It has been over a year since I began blogging for the ‘Things That Matter’, and I took the time to peruse some of the articles that I wrote during that time. In reading them serially, I was struck by how quickly they began to focus on issues of social justice, discussing topics like race, gender, sexuality, privilege, and the intersections of these concepts. As someone who strives to write from the heart, from a place of authenticity and passion, I believe that what I write is a reflection of who I am and try to be, and Clark has played a large role in that.
In the everyday conversations about Clark that I have with friends, acquaintances, and even random Clarkies (such a Clark phenomenon), I present a critical voice because I believe that Clark should be held to higher standards than the less progressive colleges we are constantly compared to, and should aspire to rectify problems that exist in our community. However, this article will deviate from this tradition, and instead celebrate the many wonderful ways in which Clark broadened my perspective.
As sensitive and aware as my family was of issues like racism and sexism, broader Sri Lankan society could hardly be categorized in the same manner. Racism and sexism, as two issues that had gained ground in the public consciousness, were rife in our immediate environment and were normalized to a great deal. Other forms of prejudice, such as homophobia, transphobia, ableism etc. were virtually unheard of growing up. Worse yet, conversations about identity were not as commonplace as they are within the Clark circles I move through. While there was a chance that glaring displays of racist or sexist behavior would be identified and problematized, microaggressions would slip under the public radar and prevail unchallenged. For instance, I remember being taught at a young age that it was impolite to use the term ‘woman’ to refer to someone who identifies as female. No doubt a legacy of our British colonial past, such ideas had taken root of Sri Lankan society in a death-like vice. Given my young age, I took this lesson to heart, but looking back I question this flawed logic. Why is it acceptable to call a man a man, while the term woman is considered tainted in some way? The sexist overtones – that being a woman is inherently degrading – are now crystal clear to me. I had a penchant for writing, and was prone to write (pseudo)philosophical treatises on all things ontological. When referring to the human race, I would always unconsciously use the term ‘mankind’, excluding women and trans* populations in the process. Never during my 13 years of schooling was this corrected by any of my teachers.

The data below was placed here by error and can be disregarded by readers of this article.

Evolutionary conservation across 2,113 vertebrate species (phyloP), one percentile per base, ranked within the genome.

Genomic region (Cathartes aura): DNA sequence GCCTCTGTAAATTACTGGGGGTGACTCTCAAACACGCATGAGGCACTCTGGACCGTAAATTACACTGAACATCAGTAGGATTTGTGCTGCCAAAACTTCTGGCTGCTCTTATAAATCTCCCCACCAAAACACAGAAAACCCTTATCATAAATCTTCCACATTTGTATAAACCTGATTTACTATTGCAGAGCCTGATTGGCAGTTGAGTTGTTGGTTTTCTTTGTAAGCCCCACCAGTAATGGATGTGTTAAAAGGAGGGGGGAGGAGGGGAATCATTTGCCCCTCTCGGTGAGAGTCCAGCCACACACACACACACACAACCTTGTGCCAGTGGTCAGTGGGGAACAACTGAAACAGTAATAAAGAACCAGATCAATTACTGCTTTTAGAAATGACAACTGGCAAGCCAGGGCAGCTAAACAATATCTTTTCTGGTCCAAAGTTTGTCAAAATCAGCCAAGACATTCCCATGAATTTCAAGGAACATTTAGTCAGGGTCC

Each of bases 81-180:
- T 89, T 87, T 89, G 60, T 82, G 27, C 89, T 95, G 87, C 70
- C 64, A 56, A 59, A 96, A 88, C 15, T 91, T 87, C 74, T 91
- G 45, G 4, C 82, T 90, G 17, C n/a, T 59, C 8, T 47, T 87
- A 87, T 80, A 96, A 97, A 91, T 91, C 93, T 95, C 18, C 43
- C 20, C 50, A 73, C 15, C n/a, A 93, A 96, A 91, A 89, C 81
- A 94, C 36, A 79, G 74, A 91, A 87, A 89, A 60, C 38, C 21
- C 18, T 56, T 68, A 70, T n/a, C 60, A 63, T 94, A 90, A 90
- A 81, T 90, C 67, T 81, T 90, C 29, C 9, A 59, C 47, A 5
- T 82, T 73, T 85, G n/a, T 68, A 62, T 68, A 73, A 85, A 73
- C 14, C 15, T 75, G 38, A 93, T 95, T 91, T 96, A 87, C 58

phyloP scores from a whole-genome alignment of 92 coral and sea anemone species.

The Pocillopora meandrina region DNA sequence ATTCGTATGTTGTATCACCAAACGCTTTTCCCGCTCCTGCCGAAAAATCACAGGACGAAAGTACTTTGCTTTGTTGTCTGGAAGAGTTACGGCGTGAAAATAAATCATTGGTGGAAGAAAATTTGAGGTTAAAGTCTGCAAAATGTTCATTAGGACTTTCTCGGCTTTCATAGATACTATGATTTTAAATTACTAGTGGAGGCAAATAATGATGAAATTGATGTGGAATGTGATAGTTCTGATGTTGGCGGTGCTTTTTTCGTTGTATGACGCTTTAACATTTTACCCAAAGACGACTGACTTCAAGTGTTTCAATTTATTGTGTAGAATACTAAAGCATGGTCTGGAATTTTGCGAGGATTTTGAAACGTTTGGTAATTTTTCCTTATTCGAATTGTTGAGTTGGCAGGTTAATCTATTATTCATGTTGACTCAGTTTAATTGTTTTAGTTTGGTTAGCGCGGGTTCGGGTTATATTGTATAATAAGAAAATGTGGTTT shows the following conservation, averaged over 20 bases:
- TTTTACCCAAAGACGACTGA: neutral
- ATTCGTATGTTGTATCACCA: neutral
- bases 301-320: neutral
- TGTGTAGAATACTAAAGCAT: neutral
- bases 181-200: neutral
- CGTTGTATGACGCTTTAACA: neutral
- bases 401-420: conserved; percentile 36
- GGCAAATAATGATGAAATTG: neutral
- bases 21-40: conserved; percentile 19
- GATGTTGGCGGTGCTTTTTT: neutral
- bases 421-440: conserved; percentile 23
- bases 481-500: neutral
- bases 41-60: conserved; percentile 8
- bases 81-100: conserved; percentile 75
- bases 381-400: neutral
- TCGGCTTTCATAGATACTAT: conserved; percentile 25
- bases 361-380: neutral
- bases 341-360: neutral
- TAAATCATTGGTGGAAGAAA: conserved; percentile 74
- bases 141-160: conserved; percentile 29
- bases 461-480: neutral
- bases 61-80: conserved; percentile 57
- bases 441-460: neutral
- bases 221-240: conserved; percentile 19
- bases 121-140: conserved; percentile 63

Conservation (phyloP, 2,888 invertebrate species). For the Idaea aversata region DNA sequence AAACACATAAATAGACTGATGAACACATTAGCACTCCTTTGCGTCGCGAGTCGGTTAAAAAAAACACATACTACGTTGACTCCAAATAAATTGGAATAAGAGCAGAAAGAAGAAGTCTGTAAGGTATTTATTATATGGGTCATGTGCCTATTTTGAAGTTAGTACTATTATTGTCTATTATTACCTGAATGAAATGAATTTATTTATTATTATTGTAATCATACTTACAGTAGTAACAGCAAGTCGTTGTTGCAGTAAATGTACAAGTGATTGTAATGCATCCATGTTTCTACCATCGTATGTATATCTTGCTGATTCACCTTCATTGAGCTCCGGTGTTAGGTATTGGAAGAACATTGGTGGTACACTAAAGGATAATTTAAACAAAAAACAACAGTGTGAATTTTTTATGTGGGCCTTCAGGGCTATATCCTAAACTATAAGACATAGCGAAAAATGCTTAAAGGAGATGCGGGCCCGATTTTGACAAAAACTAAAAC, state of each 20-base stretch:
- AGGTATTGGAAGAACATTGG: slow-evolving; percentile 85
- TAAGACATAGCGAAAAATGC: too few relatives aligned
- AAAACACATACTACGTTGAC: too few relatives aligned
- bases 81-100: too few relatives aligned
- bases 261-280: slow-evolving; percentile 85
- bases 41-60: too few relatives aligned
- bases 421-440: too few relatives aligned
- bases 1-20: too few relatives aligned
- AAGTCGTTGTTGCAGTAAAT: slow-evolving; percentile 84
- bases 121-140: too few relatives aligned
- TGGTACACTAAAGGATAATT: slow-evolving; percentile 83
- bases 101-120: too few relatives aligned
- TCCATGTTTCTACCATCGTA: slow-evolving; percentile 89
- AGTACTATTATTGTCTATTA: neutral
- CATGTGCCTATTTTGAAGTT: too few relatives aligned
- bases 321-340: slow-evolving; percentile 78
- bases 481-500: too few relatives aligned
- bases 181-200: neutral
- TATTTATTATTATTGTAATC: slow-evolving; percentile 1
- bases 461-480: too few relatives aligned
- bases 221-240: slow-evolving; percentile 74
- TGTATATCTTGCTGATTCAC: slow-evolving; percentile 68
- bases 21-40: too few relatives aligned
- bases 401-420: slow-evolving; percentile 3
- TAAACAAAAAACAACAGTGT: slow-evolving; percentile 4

Looking back on my childhood, I feel that I have come a long way. Clark played an immense role in awakening my political and social consciousness. The amazing people I associate on a daily basis have inspired me to expand my awareness and understanding of diverse identities, the intersections of these categories, and the issues that plague them. I have grappled (and continue to do so) with the concept of privilege and how fluid-like it is in changing based upon context and identity, passing hands from one group to another. I think about how historically rooted phenomena such as privilege and power are inspired by centuries of colonial influence and the human impulse to dominate and master. And not only has Clark taught me to question and reflect on such topics, but to speak out and act towards the ending of oppression and the liberation of all peoples.
This particular international student owes a large debt to Clark, for helping him learn and unlearn what he has during the past two years. Yet, Clark alone does not earn all the credit for my transformation. My family has taught me in innumerable ways the importance of valuing human life and easing the suffering of others. My culture has taught me the importance of sacrifice, empathy, and the power of the collective. It is the influence of both Clark and my culture that have contributed to who I am today. Clark taught me who I should care about. Sri Lanka taught me why I should care.